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    Hey guys,

    I want to determine the probability that the following statements occur:
    Code:
    a<X
    a>Y-b
    a and b are fixed values, X and Y are normal distributed random variables.

    Taking both statements solely, it is easy for me to calculate the probability with the cumulative distribution function:
    Code:
    P(a<X) = 1-P(X<a) = 1-(a-E[X])/Sigma(X)
    
    P(a>Y-b) = P(Y<a+b) = (a+b-E[Y])/Sigma(Y)
    But in my case, a is a fraction of b and X is a fraction of Y (again, calculated by a uniform distributed random coefficient between 0.1 and 1.5).

    Therefore, both probabilities are not independent and I cannot simply multiply them, right?

    Any clues how I can come up with the combined probability P(Y-b<a<X)?

    Thanks a lot for your ideas in advance!
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    (Original post by KoJoe)
    But in my case, a is a fraction of b and X is a fraction of Y (again, calculated by a uniform distributed random coefficient between 0.1 and 1.5).
    Are you saying that a is the same random fraction of b as X is of Y? That is a = u b and X = u Y for u a uniform variate in (0.1, 1.5)?
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    Hi Gregorius,
    Sorry for not being specific.
    X = u Y [u is a uniform variate in (0.1, 1.5)]
    but for a and b it is different.
    0<=a<=b, but nothing is known about the distribution
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    I'm not sure if I'm being daft but isn't it the case that X cannot be normally distributed if X=UY with U and Y as defined above? Since the density function will be given by:

    f_X(x) = \displaystyle\int_{-\infty}^{\infty} f_U(u)f_Y(x/u)\dfrac{1}{|u|} du = (\text{constants}) \displaystyle\int_{0.1}^{1.5} \dfrac{1}{u}\exp \left[-\frac{1}{2}\left(\dfrac{x/u-\mu}{\sigma}\right)^2\right] du

    Which, even in the case of standard normal, doesn't seem to come out much like the PDF of a normally distributed random variable.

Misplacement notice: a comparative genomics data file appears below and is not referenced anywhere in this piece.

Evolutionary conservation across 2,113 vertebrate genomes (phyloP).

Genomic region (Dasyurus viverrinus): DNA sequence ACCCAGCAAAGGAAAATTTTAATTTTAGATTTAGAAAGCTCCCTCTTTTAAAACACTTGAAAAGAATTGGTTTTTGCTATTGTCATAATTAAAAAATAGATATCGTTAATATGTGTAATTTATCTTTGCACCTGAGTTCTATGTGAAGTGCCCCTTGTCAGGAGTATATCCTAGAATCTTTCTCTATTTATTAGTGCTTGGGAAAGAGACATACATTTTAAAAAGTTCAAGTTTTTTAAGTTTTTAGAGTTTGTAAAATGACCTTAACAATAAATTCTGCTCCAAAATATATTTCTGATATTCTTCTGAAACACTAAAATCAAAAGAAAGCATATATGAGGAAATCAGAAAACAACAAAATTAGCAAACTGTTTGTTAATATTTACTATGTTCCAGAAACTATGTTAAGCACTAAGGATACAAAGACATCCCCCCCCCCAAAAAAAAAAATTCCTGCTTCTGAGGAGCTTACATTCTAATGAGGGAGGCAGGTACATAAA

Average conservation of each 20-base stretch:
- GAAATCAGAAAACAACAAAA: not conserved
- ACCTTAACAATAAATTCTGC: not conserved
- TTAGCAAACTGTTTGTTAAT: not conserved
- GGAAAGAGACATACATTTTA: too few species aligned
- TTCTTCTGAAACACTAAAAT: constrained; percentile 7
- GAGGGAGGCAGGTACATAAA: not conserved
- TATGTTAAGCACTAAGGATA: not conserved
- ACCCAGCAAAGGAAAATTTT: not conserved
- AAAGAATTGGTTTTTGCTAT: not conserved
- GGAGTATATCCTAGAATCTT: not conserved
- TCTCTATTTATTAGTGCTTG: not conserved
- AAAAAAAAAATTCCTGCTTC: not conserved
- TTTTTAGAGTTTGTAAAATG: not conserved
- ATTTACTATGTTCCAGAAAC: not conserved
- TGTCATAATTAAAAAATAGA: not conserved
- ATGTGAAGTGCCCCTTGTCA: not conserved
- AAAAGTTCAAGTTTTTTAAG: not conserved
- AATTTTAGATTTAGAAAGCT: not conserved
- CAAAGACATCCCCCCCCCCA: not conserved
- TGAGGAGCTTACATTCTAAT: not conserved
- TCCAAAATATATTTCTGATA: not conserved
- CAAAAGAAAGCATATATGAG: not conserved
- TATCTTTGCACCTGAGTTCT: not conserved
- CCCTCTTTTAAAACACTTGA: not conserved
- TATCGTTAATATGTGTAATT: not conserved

[disclaimer: probability is not my thing so I may have missed the point]

    EDIT: That said, if we ignore the claim that X is normally distributed, you can probably still reach an answer if you find the above pdf (which doesn't seem very nice, to be brutally honest), and then the joint distribution of X and Y......-many more dots-. So there's either a much nicer way that I'm missing (likely), or this probability is just downright nasty to calculate.
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    (Original post by Farhan.Hanif93)
    I'm not sure if I'm being daft but isn't it the case that X cannot be normally distributed if X=UY with U and Y as defined above? Since the density function will be given by:

    f_X(x) = \displaystyle\int_{-\infty}^{\infty} f_U(u)f_Y(x/u)\dfrac{1}{|u|} du = (\text{constants}) \displaystyle\int_{0.1}^{1.5} \dfrac{1}{u}\exp \left[-\frac{1}{2}\left(\dfrac{x/u-\mu}{\sigma}\right)^2\right] du

    Which, even in the case of standard normal, doesn't seem to come out much like the PDF of a normally distributed random variable.

    [disclaimer: probability is not my thing so I may have missed the point]
    Yes, this is true. I expect that what is meant (is this true, OP?) is that X is normally distributed conditional upon the value of u. It looks to me that the way to attack this problem is to do the calculations conditional upon the value of u and then to integrate u out at the end. May have a go later, but have a busy day at work from now on!

    Another question for OP is where has this question come from? Is it an exercise from a course or is it a problem that has come up IRL? If it were the latter, I would be sore tempted to answer it by simulation!
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    (Original post by Gregorius)
    Yes, this is true. I expect that what is meant (is this true, OP?) is that X is normally distributed conditional upon the value of u.
    Ah, that seems to be far more sensible.
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    Hey guys,
    great brainstorming!

    In fact, I wanted to keep it simple for everyone. But obviously you are right, my simplicity resulted in a more complex problem.

    So X and Y are both normally distributed.
    X = u*Y is actually NOT true
    E[X] = u*E[Y] and based on those expected values X and Y will be normally distributed.

    The question comes from an optimization I want to do, the probability will be in the objective function of a nonlinear problem.
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    (Original post by KoJoe)
    Hey guys,
    great brainstorming!

    In fact, I wanted to keep it simple for everyone. But obviously you are right, my simplicity resulted in a more complex problem.

    So X and Y are both normally distributed.
    X = u*Y is actually NOT true
    E[X] = u*E[Y] and based on those expected values X and Y will be normally distributed.
    It looks as if you are saying that (using Bayesian terminology) that you're putting a uniform prior distribution on the mean of a normal distribution. You can then get p(x) = \int p(x|\mu) p(\mu) d \mu, but in this case, you'll end up with an expression in terms of the difference of error functions.

    The question comes from an optimization I want to do, the probability will be in the objective function of a nonlinear problem.
    Might be an idea to post the original problem?
 
 
 
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